An important feature of this invention is the provision of means for overcoming such difllculty. This is accomplished by providing a communication for air between the interior of the housing l5 and the divers suit, wherein the pressure is retained at a sufficient height at all times to resist the pressure of the outside water thereon. From recess I6 in housing 15 a bore 35 extends through ball-shaped member [8 having its inner extremity in communication with the conical recess l9 and its outer extremity positioned adjacent the socket 2| in such position that it will not be adapted to be closed by any normal rotation or variation in movement of the ball I8. From this it will be seen that the pressure on the inside of glass plate 28 is at all times equal to the pressure within the divers suit, and that such pressure is effective to preclude the possi-' bility of the breaking of the glass and consequent disruption of the light bulb.

Obviously, any suitable guard members may be provided to protect the glass 28 from accidental breakage.

From the foregoing it will now be seen that there is herein provided a device accomplishing all the objects of this invention and others including many advantages of great practical utility and commercial importance.

As many embodiments may be made of this inventive concept, and. as many modifications may be made in the embodiment hereinbefore shown and described, it is to be understood that all matter herein is to be interpreted merely as illustrative and not in a limiting sense.

Iclaim:

1. In a device of the character described, in combination, a divers helmet, a casing thereon forming a socket, a ball member having an open recess therein movably seated in said socket, a light secured in said recess, sealing rings positioned about said socket, transparent means closing the open end of said recess, and means equalizin the air pressure in said recess with that of the surrounding fluid, said last-mentioned means including means forming a passage communicating with the interior of said divers helmet.

2. In a light for a divers helmet, the combination of a socket secured to the helmet, a ball having a recess therein' in said socket, a light secured in said recess, a transparent closure for said recess, sealing means between said ball and said socket, and means forming a passage through said ball and socket for equalizing the interior pressure on said transparent closure.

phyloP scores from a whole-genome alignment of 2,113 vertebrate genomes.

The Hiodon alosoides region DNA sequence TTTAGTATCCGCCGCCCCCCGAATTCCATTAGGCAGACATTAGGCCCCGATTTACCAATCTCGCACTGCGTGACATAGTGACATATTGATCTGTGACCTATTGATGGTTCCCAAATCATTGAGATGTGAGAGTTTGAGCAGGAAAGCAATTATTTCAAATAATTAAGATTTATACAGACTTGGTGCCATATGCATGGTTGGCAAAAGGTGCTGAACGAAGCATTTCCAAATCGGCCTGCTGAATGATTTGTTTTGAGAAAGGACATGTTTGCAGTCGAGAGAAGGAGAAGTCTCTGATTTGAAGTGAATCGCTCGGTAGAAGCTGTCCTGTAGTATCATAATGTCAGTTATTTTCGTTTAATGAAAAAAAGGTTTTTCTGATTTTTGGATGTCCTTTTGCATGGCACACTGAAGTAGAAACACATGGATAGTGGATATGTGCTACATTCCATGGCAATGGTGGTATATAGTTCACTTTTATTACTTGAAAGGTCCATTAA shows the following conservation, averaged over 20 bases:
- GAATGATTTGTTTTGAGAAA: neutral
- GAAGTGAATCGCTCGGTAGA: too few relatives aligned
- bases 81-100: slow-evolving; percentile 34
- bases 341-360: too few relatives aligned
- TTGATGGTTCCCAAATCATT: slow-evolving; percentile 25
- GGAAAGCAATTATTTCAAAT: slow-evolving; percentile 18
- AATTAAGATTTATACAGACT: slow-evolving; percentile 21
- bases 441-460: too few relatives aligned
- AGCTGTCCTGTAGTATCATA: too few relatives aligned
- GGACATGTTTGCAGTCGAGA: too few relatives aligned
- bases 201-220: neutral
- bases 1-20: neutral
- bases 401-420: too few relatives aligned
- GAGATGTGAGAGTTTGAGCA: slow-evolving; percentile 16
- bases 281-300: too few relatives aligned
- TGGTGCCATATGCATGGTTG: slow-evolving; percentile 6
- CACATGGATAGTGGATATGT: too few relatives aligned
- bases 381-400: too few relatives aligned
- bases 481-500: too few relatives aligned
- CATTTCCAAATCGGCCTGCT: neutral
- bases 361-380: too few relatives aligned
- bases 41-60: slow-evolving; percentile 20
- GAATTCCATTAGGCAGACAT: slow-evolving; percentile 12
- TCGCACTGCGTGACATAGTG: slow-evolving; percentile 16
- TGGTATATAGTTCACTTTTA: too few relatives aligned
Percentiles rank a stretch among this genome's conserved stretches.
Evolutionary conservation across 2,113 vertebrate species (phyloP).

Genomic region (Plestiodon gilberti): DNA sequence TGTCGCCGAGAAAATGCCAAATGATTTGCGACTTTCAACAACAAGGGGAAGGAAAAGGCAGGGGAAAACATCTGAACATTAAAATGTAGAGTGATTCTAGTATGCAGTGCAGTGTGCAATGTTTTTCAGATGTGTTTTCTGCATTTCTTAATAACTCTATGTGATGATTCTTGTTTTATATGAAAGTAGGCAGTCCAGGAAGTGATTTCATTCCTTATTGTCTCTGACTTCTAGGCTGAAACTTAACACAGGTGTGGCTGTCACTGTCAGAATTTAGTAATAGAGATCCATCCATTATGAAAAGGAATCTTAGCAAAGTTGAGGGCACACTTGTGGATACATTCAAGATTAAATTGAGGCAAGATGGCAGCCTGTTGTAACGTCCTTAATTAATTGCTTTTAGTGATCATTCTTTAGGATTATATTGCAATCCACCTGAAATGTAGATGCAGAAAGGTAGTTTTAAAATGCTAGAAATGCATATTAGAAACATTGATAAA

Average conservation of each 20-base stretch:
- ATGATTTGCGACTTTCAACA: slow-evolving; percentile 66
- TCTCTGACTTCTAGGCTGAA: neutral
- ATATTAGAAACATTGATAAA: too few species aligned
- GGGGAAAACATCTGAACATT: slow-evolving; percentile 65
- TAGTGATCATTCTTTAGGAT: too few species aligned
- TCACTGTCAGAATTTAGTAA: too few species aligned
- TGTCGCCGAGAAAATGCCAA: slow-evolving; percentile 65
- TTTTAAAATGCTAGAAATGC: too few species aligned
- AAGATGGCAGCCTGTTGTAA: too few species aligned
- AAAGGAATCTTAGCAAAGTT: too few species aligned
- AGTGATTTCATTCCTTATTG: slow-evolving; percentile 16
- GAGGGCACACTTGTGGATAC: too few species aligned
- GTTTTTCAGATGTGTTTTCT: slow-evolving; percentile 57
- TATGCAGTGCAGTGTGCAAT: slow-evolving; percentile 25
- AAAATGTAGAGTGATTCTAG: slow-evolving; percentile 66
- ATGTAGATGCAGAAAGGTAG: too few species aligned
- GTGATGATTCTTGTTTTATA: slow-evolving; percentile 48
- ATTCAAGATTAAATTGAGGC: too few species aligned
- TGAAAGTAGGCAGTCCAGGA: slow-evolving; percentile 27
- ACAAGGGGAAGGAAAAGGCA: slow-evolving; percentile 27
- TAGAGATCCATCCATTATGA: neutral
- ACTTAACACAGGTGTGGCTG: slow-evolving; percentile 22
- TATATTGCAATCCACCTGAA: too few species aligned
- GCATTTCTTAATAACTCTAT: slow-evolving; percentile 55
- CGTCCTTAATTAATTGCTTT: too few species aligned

3. In a light for a divers helmet the combination of a first recessed member secured to said helmet, a second recessed member secured in swiveling engagement with said first member, sealing means in substantially air and water tight engagement with said members, a. light secured in the recess of said second member, a transparent closure for said last mentioned recess and a passage through each of said members for equalizing the air pressure in said last mentioned recess with that of the surrounding fluid.

JAMES F. EKLEBERRY.

REFERENCES CITED The following references are of record in the file of this patent:

Patent Citations
Cited PatentFiling datePublication dateApplicantTitle
US243780 *Apr 16, 1881Jul 5, 1881 Vessel and attachments thereto for submarine illumination
US1000721 *Aug 15, 1911 Diving-helmet.
US1131712 *Feb 8, 1913Mar 16, 1915Marcell KleinPressure control for submarine chambers.
US1226148 *May 3, 1916May 15, 1917Frank William WaltersDiving-dress.
US1349060 *May 20, 1914Aug 10, 1920Gall FriedrichWater and pressure tight ball-joint
US1615067 *Apr 15, 1926Jan 18, 1927Jacob BoermanInspection light
US1675720 *Aug 26, 1922Jul 3, 1928Sperry Gyroscope Co LtdSearchlight
US1741264 *Aug 20, 1925Dec 31, 1929Wappler OttoHead lamp
Referenced by
Citing PatentFiling datePublication dateApplicantTitle
US2499250 *May 26, 1948Feb 28, 1950Sam KasherElectric lighting fixture
US2782295 *Aug 31, 1954Feb 19, 1957Patent License CorpReading light for aircraft
US2800575 *Apr 28, 1955Jul 23, 1957Hall Jr William HAdjustable navigational lights for small vessels
US2839673 *Apr 30, 1956Jun 17, 1958Kenneth H WilcoxonUnderwater lamp
US3474243 *Mar 30, 1967Oct 21, 1969Oceanographic Ventures IncSupport assembly for underwater lamp
US3566100 *Aug 6, 1968Feb 23, 1971Us NavyDeep submersible light assembly
US4638410 *Feb 23, 1981Jan 20, 1987Barker Randall RDiving helmet
US5309571 *Aug 17, 1992May 10, 1994Huang Ming ChiFire-protecting suit
US5530631 *Jun 29, 1994Jun 25, 1996Smith; Tristan P.Apparatus for attaching a light housing to a mask body or other structure
Classifications
U.S. Classification362/106, 362/267, 362/275
International ClassificationF21L14/00, A42B3/04, F21V21/30, F21V21/084, B63C11/02, F21L4/06
Cooperative ClassificationF21V21/084, F21L4/06, F21L14/00, B63C11/02, A42B3/044, F21V21/30, F21V21/145
European ClassificationF21V21/14L, F21L14/00, F21V21/30, B63C11/02, A42B3/04B6B, F21L4/06